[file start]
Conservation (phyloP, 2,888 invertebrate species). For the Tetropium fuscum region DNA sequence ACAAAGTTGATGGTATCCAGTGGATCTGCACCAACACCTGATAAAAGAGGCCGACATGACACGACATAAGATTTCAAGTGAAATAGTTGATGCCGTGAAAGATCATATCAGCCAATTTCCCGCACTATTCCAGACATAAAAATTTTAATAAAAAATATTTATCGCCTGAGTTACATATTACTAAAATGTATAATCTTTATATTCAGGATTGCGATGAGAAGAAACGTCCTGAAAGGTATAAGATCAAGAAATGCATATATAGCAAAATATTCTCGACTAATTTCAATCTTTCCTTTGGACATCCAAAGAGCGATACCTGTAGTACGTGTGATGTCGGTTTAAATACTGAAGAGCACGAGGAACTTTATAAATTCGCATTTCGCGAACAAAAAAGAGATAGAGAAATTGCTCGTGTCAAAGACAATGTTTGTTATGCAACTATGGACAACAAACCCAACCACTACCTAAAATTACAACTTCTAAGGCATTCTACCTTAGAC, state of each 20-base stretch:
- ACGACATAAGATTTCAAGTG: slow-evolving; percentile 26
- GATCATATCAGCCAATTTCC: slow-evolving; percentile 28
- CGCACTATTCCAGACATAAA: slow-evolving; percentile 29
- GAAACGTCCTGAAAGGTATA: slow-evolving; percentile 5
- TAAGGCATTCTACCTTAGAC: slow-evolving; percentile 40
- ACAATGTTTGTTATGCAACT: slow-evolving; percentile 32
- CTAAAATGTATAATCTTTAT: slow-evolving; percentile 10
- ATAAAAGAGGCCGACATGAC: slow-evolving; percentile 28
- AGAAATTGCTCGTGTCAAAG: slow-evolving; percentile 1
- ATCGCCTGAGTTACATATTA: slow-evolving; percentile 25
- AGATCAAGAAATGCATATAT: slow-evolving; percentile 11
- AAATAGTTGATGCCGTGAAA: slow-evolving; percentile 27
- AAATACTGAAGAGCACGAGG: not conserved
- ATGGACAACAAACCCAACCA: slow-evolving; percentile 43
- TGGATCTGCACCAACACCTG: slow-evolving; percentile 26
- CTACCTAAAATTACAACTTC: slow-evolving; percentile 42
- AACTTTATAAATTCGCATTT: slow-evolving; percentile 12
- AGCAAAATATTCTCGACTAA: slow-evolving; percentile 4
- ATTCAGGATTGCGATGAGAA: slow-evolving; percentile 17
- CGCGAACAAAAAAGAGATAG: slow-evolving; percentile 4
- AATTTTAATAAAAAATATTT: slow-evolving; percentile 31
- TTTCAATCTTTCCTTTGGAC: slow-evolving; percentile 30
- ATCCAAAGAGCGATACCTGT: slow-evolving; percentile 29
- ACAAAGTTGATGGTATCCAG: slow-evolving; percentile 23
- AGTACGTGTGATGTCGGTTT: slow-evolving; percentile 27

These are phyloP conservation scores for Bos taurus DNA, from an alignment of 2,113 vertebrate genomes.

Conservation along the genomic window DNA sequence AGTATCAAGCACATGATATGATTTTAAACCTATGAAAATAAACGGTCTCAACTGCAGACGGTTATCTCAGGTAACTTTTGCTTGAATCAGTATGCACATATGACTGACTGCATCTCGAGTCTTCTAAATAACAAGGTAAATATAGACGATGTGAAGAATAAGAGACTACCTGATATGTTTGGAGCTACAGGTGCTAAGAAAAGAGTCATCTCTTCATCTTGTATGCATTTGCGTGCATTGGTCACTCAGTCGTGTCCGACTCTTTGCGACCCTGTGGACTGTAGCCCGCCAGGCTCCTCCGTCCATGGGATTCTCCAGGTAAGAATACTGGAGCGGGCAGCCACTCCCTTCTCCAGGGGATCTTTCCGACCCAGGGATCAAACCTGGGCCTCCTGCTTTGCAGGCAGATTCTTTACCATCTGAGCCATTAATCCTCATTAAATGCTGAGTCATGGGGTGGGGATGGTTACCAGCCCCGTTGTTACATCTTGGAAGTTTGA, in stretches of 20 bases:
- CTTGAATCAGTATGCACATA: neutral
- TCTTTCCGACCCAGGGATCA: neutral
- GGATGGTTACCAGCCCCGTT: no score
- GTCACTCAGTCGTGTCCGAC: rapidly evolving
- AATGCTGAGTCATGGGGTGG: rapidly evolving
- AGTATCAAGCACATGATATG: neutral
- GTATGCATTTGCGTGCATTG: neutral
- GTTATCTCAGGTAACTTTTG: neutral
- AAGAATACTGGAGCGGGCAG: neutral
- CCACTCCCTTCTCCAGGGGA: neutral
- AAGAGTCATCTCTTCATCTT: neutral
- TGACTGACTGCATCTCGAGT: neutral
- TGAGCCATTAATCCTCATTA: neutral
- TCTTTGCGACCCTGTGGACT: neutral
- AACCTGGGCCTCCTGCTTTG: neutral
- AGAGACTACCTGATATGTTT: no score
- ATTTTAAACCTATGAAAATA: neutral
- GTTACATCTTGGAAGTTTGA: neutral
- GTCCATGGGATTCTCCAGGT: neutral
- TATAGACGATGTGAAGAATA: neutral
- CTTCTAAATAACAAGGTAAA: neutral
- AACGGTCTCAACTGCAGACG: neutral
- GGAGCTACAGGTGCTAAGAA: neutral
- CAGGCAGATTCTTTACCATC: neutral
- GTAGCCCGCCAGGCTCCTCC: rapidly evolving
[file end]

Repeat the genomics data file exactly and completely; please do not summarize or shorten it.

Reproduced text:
Conservation (phyloP, 2,888 invertebrate species). For the Tetropium fuscum region DNA sequence ACAAAGTTGATGGTATCCAGTGGATCTGCACCAACACCTGATAAAAGAGGCCGACATGACACGACATAAGATTTCAAGTGAAATAGTTGATGCCGTGAAAGATCATATCAGCCAATTTCCCGCACTATTCCAGACATAAAAATTTTAATAAAAAATATTTATCGCCTGAGTTACATATTACTAAAATGTATAATCTTTATATTCAGGATTGCGATGAGAAGAAACGTCCTGAAAGGTATAAGATCAAGAAATGCATATATAGCAAAATATTCTCGACTAATTTCAATCTTTCCTTTGGACATCCAAAGAGCGATACCTGTAGTACGTGTGATGTCGGTTTAAATACTGAAGAGCACGAGGAACTTTATAAATTCGCATTTCGCGAACAAAAAAGAGATAGAGAAATTGCTCGTGTCAAAGACAATGTTTGTTATGCAACTATGGACAACAAACCCAACCACTACCTAAAATTACAACTTCTAAGGCATTCTACCTTAGAC, state of each 20-base stretch:
- ACGACATAAGATTTCAAGTG: slow-evolving; percentile 26
- GATCATATCAGCCAATTTCC: slow-evolving; percentile 28
- CGCACTATTCCAGACATAAA: slow-evolving; percentile 29
- GAAACGTCCTGAAAGGTATA: slow-evolving; percentile 5
- TAAGGCATTCTACCTTAGAC: slow-evolving; percentile 40
- ACAATGTTTGTTATGCAACT: slow-evolving; percentile 32
- CTAAAATGTATAATCTTTAT: slow-evolving; percentile 10
- ATAAAAGAGGCCGACATGAC: slow-evolving; percentile 28
- AGAAATTGCTCGTGTCAAAG: slow-evolving; percentile 1
- ATCGCCTGAGTTACATATTA: slow-evolving; percentile 25
- AGATCAAGAAATGCATATAT: slow-evolving; percentile 11
- AAATAGTTGATGCCGTGAAA: slow-evolving; percentile 27
- AAATACTGAAGAGCACGAGG: not conserved
- ATGGACAACAAACCCAACCA: slow-evolving; percentile 43
- TGGATCTGCACCAACACCTG: slow-evolving; percentile 26
- CTACCTAAAATTACAACTTC: slow-evolving; percentile 42
- AACTTTATAAATTCGCATTT: slow-evolving; percentile 12
- AGCAAAATATTCTCGACTAA: slow-evolving; percentile 4
- ATTCAGGATTGCGATGAGAA: slow-evolving; percentile 17
- CGCGAACAAAAAAGAGATAG: slow-evolving; percentile 4
- AATTTTAATAAAAAATATTT: slow-evolving; percentile 31
- TTTCAATCTTTCCTTTGGAC: slow-evolving; percentile 30
- ATCCAAAGAGCGATACCTGT: slow-evolving; percentile 29
- ACAAAGTTGATGGTATCCAG: slow-evolving; percentile 23
- AGTACGTGTGATGTCGGTTT: slow-evolving; percentile 27

These are phyloP conservation scores for Bos taurus DNA, from an alignment of 2,113 vertebrate genomes.

Conservation along the genomic window DNA sequence AGTATCAAGCACATGATATGATTTTAAACCTATGAAAATAAACGGTCTCAACTGCAGACGGTTATCTCAGGTAACTTTTGCTTGAATCAGTATGCACATATGACTGACTGCATCTCGAGTCTTCTAAATAACAAGGTAAATATAGACGATGTGAAGAATAAGAGACTACCTGATATGTTTGGAGCTACAGGTGCTAAGAAAAGAGTCATCTCTTCATCTTGTATGCATTTGCGTGCATTGGTCACTCAGTCGTGTCCGACTCTTTGCGACCCTGTGGACTGTAGCCCGCCAGGCTCCTCCGTCCATGGGATTCTCCAGGTAAGAATACTGGAGCGGGCAGCCACTCCCTTCTCCAGGGGATCTTTCCGACCCAGGGATCAAACCTGGGCCTCCTGCTTTGCAGGCAGATTCTTTACCATCTGAGCCATTAATCCTCATTAAATGCTGAGTCATGGGGTGGGGATGGTTACCAGCCCCGTTGTTACATCTTGGAAGTTTGA, in stretches of 20 bases:
- CTTGAATCAGTATGCACATA: neutral
- TCTTTCCGACCCAGGGATCA: neutral
- GGATGGTTACCAGCCCCGTT: no score
- GTCACTCAGTCGTGTCCGAC: rapidly evolving
- AATGCTGAGTCATGGGGTGG: rapidly evolving
- AGTATCAAGCACATGATATG: neutral
- GTATGCATTTGCGTGCATTG: neutral
- GTTATCTCAGGTAACTTTTG: neutral
- AAGAATACTGGAGCGGGCAG: neutral
- CCACTCCCTTCTCCAGGGGA: neutral
- AAGAGTCATCTCTTCATCTT: neutral
- TGACTGACTGCATCTCGAGT: neutral
- TGAGCCATTAATCCTCATTA: neutral
- TCTTTGCGACCCTGTGGACT: neutral
- AACCTGGGCCTCCTGCTTTG: neutral
- AGAGACTACCTGATATGTTT: no score
- ATTTTAAACCTATGAAAATA: neutral
- GTTACATCTTGGAAGTTTGA: neutral
- GTCCATGGGATTCTCCAGGT: neutral
- TATAGACGATGTGAAGAATA: neutral
- CTTCTAAATAACAAGGTAAA: neutral
- AACGGTCTCAACTGCAGACG: neutral
- GGAGCTACAGGTGCTAAGAA: neutral
- CAGGCAGATTCTTTACCATC: neutral
- GTAGCCCGCCAGGCTCCTCC: rapidly evolving